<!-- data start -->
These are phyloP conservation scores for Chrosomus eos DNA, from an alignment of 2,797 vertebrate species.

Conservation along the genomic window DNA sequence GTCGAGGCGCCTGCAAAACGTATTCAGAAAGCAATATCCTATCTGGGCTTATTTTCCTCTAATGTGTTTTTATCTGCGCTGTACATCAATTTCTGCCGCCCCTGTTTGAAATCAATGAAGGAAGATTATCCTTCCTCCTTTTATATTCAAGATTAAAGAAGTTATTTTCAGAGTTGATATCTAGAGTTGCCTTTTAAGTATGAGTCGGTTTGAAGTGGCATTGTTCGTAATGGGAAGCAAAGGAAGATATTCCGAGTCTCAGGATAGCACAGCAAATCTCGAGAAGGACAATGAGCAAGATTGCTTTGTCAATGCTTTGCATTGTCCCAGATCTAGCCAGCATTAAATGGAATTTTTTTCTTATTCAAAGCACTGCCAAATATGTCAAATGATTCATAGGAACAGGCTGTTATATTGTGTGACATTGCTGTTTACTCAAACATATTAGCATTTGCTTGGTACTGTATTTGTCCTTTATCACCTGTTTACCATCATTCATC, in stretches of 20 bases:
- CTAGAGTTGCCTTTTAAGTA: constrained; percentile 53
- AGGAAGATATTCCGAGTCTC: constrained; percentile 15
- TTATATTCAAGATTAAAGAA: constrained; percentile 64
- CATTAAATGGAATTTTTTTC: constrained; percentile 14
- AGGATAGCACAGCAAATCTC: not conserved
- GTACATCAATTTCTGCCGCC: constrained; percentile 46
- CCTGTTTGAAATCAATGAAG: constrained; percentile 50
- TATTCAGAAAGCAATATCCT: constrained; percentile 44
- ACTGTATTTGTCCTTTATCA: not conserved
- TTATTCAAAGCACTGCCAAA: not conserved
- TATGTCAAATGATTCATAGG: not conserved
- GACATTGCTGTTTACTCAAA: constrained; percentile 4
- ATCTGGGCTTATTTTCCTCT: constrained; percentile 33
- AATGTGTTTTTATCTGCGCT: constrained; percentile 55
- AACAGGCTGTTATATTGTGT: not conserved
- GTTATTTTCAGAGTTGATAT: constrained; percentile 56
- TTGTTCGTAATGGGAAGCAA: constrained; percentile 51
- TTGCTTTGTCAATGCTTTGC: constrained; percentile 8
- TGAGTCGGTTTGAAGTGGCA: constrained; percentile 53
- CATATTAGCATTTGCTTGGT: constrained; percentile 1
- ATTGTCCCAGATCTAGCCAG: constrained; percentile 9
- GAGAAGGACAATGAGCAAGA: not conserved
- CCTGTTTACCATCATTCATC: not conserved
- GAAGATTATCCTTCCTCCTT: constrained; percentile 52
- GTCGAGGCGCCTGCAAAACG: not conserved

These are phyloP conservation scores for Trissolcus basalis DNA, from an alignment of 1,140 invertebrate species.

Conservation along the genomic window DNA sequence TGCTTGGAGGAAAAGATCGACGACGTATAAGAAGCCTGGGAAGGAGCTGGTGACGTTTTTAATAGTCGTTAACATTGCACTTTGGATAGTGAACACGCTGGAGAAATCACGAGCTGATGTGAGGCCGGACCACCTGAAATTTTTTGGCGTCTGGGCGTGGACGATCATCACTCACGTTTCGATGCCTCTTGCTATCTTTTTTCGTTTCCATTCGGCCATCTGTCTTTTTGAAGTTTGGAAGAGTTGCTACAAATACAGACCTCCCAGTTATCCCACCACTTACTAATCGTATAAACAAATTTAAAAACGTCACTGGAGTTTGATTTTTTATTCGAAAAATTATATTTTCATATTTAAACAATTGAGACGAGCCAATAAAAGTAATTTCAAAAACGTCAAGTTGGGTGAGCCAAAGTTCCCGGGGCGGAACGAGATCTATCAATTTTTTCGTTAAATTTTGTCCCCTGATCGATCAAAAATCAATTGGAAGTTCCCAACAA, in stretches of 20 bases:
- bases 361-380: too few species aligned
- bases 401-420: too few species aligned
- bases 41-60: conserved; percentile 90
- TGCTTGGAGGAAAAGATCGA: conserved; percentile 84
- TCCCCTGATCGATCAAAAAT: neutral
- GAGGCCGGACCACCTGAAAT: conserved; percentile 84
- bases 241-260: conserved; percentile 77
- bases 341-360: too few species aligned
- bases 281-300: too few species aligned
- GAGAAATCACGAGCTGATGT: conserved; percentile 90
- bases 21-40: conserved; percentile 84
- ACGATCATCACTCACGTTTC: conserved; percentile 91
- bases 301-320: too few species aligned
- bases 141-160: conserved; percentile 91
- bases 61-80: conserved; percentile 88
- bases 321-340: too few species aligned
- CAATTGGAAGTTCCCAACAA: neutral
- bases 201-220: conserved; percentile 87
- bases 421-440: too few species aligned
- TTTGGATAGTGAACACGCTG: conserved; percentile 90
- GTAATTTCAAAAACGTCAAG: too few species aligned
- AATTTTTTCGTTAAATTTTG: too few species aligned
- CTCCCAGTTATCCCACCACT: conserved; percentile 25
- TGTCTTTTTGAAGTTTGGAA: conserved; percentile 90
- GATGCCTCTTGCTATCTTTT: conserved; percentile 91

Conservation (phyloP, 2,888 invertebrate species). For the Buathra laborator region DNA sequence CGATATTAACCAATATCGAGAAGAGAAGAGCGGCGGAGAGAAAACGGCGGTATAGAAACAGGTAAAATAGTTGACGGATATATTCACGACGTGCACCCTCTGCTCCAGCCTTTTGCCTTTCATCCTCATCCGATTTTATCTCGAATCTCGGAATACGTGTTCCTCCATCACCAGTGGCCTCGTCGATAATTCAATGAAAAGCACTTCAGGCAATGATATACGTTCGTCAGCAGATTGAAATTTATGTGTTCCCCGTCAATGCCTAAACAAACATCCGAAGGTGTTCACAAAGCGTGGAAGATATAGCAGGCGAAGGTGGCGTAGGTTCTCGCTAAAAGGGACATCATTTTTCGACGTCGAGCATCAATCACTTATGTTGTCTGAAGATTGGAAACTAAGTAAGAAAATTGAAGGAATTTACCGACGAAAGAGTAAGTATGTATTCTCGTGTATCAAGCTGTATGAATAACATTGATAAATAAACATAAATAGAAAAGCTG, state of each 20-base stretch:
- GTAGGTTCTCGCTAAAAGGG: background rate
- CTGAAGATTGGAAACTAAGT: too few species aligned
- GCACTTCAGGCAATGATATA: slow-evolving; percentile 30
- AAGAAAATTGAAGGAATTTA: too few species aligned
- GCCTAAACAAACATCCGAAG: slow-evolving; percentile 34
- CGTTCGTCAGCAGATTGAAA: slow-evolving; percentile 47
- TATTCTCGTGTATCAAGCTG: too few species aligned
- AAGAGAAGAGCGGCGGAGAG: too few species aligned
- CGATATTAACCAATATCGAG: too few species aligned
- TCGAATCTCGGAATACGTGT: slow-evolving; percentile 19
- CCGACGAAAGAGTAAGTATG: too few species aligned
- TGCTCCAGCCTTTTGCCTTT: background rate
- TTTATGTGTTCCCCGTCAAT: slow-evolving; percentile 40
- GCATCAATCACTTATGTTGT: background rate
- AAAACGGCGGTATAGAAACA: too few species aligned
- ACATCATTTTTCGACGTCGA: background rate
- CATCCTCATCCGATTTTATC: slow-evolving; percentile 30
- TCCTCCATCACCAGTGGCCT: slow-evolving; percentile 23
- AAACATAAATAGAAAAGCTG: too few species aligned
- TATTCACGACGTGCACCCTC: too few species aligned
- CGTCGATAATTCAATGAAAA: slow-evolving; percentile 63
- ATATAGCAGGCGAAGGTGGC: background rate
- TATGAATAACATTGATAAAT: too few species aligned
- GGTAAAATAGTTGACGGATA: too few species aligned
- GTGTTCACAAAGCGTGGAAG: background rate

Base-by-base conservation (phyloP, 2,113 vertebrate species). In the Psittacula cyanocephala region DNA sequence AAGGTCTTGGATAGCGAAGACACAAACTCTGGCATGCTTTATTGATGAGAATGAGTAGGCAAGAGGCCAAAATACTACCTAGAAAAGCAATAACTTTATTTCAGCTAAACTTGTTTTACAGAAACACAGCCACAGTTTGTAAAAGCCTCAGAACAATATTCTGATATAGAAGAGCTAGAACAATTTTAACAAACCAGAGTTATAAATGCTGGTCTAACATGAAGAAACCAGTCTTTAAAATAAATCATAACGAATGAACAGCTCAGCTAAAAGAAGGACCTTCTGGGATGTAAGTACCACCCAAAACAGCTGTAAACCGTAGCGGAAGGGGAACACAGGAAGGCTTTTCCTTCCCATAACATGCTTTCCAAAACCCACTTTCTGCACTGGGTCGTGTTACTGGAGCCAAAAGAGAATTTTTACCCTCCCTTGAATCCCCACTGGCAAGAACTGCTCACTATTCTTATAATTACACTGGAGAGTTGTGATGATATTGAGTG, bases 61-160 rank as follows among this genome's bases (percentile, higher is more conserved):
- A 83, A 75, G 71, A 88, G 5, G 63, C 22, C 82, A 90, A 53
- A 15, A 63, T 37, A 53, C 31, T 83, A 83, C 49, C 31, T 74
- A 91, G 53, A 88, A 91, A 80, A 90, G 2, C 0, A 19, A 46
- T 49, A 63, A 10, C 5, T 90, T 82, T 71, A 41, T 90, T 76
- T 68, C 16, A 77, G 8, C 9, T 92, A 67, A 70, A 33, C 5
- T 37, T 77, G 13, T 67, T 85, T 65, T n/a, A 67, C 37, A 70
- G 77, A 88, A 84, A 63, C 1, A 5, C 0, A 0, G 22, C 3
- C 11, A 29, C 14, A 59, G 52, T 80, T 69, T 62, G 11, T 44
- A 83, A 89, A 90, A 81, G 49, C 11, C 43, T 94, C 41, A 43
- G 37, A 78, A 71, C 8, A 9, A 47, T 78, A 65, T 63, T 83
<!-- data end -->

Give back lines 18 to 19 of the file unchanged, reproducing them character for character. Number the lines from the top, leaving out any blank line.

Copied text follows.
- GTTATTTTCAGAGTTGATAT: constrained; percentile 56
- TTGTTCGTAATGGGAAGCAA: constrained; percentile 51